My First Jeepney Ride: 5 tips to get you started. Bayad Po!
If you knew how much time I have spent in the Philippines over the years, you would say I deserve to be force fed sour balut for not having jumped on a jeepney until now. Here are a few pointers for your first ride-along.
Maraming Salamat po to The Philippines Facebook page for sending some people over to this post!
If you have been to the Philippines, you are familiar with the jeepney, the half-bus-half-jeep vehicles that are EVERYWHERE in the cities. At less than 9pesos (20 cents) per ride, it’s the cheapest form of social travel you’ll find in the Philippines.
Taking a jeepney your first time is a bit daunting. The routes are almost impossible to decipher for non locals and the payment system is completely different than anything in the west. Add to that stories you hear from foreigners about how people get robbed or pick-pocketed on jeepneys, and you just end up taking taxis everywhere. (Not that they are any safer, but I digress).
On my last trip, my good friend Denice, the editor in chief of a local travel magazine, felt it was time I tried one and she showed me the ropes. I loved it! It was a small experience, and, being in downtown Makati, relatively tame and controlled, but it still reminded me that the point of travel is to go outside of your comfort zone. Lesson learned.
Jeepney Riding 101: Five Pointers to get you on your way!
1. Ask before you ride!
This is probably the most important advice I can give. Most Westerners are used to a very antisocial travel system. Routes and buses are clearly marked, so you can read where you need to go. When necessary, you can ask the driver. Not in the Philippines.
In the Philippines, other than terminal stops, jeepneys will stop anywhere and any time a passenger wishes to get on or off (this applies to most conventional buses as well). And if you do find an official stop, you won’t find any printed information on routes. Yes, the jeepneys are marked with destination names, but with all the decoration and bling they have, plus the fact that Filipino place names have about a dozen vowels each, it can be tough to read and figure things out in the 2.3 seconds you have as the jeepney approaches.
So your first step in taking a jeepney is to get social. On any major road you will see people clustering waiting for jeepneys, especially in office areas. Just ask people for help. Tell them where you want to go and somebody will make sure you get on the right jeepney.
2. Make sure somebody knows where you need to get off
It helps to let somebody know where you are going. Either try to sit near the driver, or employ a passenger’s help to tell you where to get off. Even for a major stop like Ayala, you might be looking to get off at the Greenbelt Mall, but you will actually need to get off at the Ayala stop on EDSA. If the driver or a friendly passenger knows this, they will make sure you hit that stop, even if you miss it yourself.
3. Carry small change
If you get on a jeepney — or even a taxi — with a 1000Peso note (about $20), you will not be the most popular person on the jeepney — except maybe to potential scammers or muggers. The people who normally ride jeepneys are the working class. For many of them, the driver included, $20 may be be the equivalent of a few days wages. Indeed, the waiter at my favorite live-music resto in Manila makes, after a 12 hour shift, 150 pesos. That’s about $3…a day! So when you get on the jeepney, don’t hand the driver anything larger than a 20 peso note. A 10 peso coin is ideal.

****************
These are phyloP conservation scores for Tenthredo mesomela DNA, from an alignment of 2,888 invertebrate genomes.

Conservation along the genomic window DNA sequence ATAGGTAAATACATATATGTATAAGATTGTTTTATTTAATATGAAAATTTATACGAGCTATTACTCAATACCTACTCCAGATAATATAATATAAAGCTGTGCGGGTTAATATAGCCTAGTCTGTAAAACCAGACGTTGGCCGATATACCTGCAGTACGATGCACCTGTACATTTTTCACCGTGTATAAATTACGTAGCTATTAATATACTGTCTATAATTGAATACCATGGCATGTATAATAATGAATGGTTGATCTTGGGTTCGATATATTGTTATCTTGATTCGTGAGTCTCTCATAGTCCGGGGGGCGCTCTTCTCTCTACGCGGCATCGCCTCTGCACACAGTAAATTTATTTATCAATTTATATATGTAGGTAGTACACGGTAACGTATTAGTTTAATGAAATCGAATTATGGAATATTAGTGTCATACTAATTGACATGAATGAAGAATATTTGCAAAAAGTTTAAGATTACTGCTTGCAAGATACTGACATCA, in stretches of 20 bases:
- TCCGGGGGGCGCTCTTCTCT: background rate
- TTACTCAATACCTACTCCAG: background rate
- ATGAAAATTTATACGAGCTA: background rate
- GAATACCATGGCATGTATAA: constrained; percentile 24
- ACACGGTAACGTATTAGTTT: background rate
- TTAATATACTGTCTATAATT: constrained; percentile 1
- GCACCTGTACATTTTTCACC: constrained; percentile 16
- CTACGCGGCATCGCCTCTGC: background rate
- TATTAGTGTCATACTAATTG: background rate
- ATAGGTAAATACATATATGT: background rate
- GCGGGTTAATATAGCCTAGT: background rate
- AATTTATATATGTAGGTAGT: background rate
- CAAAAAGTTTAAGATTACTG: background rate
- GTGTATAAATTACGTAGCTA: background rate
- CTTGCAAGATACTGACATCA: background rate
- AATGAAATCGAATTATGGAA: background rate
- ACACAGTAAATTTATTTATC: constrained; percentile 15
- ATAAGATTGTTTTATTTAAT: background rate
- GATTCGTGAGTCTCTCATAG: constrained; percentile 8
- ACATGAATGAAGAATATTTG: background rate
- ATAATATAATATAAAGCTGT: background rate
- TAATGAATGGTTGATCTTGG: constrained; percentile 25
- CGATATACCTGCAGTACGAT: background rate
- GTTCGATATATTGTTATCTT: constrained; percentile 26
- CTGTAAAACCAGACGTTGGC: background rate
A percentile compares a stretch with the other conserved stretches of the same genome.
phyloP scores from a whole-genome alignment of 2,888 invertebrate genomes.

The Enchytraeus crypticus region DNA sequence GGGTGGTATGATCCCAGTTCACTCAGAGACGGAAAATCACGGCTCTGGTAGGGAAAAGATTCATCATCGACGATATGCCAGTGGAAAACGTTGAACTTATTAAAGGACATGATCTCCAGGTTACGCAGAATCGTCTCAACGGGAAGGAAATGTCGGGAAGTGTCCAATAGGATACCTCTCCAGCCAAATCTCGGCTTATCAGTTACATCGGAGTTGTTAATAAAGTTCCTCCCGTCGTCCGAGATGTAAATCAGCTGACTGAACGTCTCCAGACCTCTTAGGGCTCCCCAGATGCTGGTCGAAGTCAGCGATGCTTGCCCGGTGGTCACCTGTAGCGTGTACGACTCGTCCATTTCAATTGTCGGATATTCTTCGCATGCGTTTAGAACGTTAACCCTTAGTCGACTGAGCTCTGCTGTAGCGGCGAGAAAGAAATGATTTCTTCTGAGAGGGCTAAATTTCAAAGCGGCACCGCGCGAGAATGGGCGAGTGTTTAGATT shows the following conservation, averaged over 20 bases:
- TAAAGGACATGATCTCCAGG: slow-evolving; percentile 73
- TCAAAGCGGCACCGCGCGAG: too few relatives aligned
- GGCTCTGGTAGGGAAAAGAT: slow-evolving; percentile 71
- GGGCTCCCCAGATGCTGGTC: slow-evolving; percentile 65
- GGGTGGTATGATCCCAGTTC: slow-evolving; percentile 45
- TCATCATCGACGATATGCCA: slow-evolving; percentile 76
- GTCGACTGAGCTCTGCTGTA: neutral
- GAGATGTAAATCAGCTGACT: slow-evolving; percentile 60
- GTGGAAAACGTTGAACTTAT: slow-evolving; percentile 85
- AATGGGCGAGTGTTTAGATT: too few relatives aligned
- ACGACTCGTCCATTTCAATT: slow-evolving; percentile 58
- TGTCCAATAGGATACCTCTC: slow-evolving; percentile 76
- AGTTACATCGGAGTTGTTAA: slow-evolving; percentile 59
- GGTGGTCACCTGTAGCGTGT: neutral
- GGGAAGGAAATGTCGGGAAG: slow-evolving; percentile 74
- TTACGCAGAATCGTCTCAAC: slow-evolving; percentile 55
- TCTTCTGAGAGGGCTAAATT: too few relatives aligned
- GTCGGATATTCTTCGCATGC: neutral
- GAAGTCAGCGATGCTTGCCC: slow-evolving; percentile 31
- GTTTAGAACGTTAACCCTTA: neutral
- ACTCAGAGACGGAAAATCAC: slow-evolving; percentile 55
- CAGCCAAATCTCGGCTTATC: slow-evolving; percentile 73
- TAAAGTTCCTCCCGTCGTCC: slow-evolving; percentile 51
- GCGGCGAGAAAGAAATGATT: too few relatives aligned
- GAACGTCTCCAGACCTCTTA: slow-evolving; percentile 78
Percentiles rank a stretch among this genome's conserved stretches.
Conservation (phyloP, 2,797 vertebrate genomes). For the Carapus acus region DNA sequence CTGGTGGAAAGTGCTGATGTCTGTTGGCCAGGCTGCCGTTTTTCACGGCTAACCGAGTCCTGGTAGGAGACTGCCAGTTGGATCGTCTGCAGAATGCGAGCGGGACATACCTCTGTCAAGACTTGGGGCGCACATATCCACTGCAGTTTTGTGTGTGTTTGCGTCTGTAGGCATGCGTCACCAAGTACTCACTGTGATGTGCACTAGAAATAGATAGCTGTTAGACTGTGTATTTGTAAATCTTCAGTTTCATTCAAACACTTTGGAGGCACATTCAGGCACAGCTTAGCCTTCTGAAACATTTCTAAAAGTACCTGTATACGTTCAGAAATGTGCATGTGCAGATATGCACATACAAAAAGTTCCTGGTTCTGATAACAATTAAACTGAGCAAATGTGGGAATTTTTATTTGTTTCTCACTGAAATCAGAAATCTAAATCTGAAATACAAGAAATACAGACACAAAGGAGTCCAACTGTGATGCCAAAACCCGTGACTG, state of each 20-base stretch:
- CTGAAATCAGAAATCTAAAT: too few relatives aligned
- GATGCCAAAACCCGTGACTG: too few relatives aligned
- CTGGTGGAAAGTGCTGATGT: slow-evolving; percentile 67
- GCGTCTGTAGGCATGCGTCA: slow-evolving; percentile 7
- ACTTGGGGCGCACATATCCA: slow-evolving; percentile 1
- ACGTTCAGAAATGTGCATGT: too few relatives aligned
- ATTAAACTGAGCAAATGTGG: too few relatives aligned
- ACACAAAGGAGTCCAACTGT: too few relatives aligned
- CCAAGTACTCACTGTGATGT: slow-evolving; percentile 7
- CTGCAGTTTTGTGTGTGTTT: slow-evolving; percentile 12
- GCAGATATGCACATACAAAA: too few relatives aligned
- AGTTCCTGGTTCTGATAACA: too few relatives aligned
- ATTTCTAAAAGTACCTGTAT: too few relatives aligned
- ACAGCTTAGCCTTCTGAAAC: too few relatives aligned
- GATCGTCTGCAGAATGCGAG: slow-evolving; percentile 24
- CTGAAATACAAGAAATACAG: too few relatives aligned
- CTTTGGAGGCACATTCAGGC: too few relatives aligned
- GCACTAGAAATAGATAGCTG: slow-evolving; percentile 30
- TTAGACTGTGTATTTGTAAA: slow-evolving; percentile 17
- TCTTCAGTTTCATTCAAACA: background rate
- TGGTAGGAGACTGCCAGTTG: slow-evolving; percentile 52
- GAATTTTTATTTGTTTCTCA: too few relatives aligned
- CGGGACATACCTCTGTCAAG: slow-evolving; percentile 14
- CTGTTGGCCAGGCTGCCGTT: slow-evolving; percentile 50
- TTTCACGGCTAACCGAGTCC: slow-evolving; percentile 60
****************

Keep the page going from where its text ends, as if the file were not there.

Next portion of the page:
4. Bayad Po! and Bayad Daw!
Now the fun part. Payment! Most rides of 4 to 5 Km are less than 9 Pesos. You will need to pay more for longer rides. If you are not at the front of the jeepney, pass your money forward to the driver by saying (don’t yell) “Bayad Po!” (My payment). Somebody will take your money and pass it along to the driver. At this time, if you know where you want to get off the jeepney, then call that out also. Not only will the driver know where to stop, but the cost of your ride might be more if you are going a long distance.
If you are paying for more than one person, then just as the money is arriving at the driver, call out loud enough for the driver to hear, “Dalawa!” for two people, or “Tatlo” for three if you are a popular type with more friends than me. The driver will pass the change back down the chain gang.
And this is one good reason to sit near the back of the jeepney. It’s less work. When you sit right at the front, as I did, you are now the official money changer. And even on a short trip, that can mean a LOT of people sending money up to you to give to the driver. If you find yourself in this position of authority, then you should also know the word, “Bayad Daw” (Pronounced Buy-add Dao). That means that the money is not yours, but that you are representin’ somebody who just got on.
5. Learn Morse Code
When you get to your destination, just clink a coin a few times on the hand rail running along the inside roof of the jeepney (again, this often applies to regular buses if you need to get off at an unusual destination). You might not need to do this if you have told the driver where to stop, but it will impress the locals at how well you fit into the jeepney culture. Or you can be even cooler by calling out “Para”….Stop!
And speaking of jeepneys…
One of the best documentaries I have ever seen is this BBC production that sent a London bus driver over to learn how to drive a jeepney. In fact, it is less about the jeepney than about the life of a hard-working Filipino driver struggling to make a life for his family.